Seeing the World with a Special Needs Child

special needs child with disability traveling boy in wheelchair
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Travel for All: Seeing the World with a Special Needs Child Written by Family Days Out correspondent Jennifer McGregor

There are few things greater than getting off the couch and out into the great big wide world. However, children with special needs often miss out on experiences beyond their hometown. But it is possible to travel with a disabled child if you make preparations well in advance. Here are a few tips to get you started:

Ask the airport for accommodations. Before you book your plane tickets, double check with the airport and make sure they will be able to accommodate your child’s needs. For instance, if they are in a wheelchair, make prior arrangements to have an airport representative help your child get from the security checkpoint to the plane.

Make your home safe and secure. All travelers should take steps to ensure their home is safe and secure while they are away. HomeAdvisor offers numerous tips on vacation home security, including unplugging appliances, locking the doors, and cleaning out the fridge and pantry.

Consider a home swap. Believe it or not, you are not the only family with a special-needs child that wishes to travel. Consider signing up for a home exchange with a family whose child has similar needs as your own. The Society for Accessible Travel & Hospitality explains that home swapping is a more budget-minded option than staying at a hotel, which may not be set up to accommodate issues such as sensory disorders.

Talk to your child about what’s happening. Depending on your child’s disability, he or she may need to mentally, physically, and emotionally prepare for the trip. USA Today explains that hurdles for parents with special needs children include everything from finding the right foods to avoiding issues that can cause distress. Talk to your child beforehand and make sure they are aware that you are doing everything in your power to make the trip as safe and comfortable for him as possible, but there may be moments where the journey is uncomfortable.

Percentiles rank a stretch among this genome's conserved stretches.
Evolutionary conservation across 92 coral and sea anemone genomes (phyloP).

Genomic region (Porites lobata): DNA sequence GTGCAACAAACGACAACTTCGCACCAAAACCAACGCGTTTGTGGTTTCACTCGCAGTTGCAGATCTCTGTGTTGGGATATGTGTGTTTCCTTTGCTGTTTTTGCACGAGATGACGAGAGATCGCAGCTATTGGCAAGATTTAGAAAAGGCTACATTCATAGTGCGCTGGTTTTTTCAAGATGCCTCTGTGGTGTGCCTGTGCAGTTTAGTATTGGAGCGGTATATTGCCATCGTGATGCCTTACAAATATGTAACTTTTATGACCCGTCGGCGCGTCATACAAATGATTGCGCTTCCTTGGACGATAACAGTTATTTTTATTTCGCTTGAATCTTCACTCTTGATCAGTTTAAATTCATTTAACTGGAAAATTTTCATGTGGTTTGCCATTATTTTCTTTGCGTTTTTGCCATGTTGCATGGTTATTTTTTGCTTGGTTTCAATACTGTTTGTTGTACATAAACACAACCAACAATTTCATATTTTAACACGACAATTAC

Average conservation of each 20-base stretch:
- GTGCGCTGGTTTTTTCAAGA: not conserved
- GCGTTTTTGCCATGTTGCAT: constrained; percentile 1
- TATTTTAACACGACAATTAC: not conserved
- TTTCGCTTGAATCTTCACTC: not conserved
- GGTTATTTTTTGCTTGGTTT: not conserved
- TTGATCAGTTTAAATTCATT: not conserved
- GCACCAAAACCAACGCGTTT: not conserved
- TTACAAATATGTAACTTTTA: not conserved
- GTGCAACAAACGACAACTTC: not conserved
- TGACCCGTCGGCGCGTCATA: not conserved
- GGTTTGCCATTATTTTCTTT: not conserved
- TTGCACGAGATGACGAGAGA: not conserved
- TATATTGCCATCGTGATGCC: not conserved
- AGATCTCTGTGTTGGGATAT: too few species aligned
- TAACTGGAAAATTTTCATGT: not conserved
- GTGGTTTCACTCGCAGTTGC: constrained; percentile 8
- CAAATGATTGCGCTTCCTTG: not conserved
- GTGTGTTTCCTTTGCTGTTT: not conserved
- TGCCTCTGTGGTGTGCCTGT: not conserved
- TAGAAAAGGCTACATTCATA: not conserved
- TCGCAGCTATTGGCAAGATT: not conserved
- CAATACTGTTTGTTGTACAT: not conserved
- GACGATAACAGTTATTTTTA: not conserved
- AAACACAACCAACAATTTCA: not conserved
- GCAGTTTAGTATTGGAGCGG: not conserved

Provide plenty of distractions. Whether you’re traveling by land, air, or sea, kids of all ability levels need fun distractions to make the trip more enjoyable. Parents offers a few great ideas for travel games you can play with children ages four and up.

Make a checklist and keep it handy. When you’re at home, it’s easy to get into a routine. Habits, such as giving your children medication at a certain time, often go unbroken. But when you are traveling, time moves at a different pace. If you want to have a true rest and relaxation experience, you must take the time to compile a complete checklist of necessary items and actions well before you ever hit the road. Your checklist should include things like:

❏ Request a specific airline seat to accommodate your child’s needs

❏ A letter from your doctor outlining your child’s condition

❏ Medical records

❏ Applicable medical equipment and medications

❏ Gather emergency contact information

❏ For children who’ve never flown before, plenty of books about flight and travel

❏ If in the USA, contact TSA Cares at 855.787.2227 for information on special assistance available to you at the airport

❏ Bring enough small bills to quickly and efficiently pay for taxi service

❏ Pre-print your boarding pass and check-in before you arrive

❏ Have a backup plan in place

More than anything, know that all of your hard work – and headaches – are worth it. Whether your child is wheelchair-bound, has significant visual impairments, or sits anywhere on the autism spectrum, travel is an experience that opens up a whole new world of life. Take a deep breath, hold your head up high, and get ready to share the sights and sounds with your entire family.

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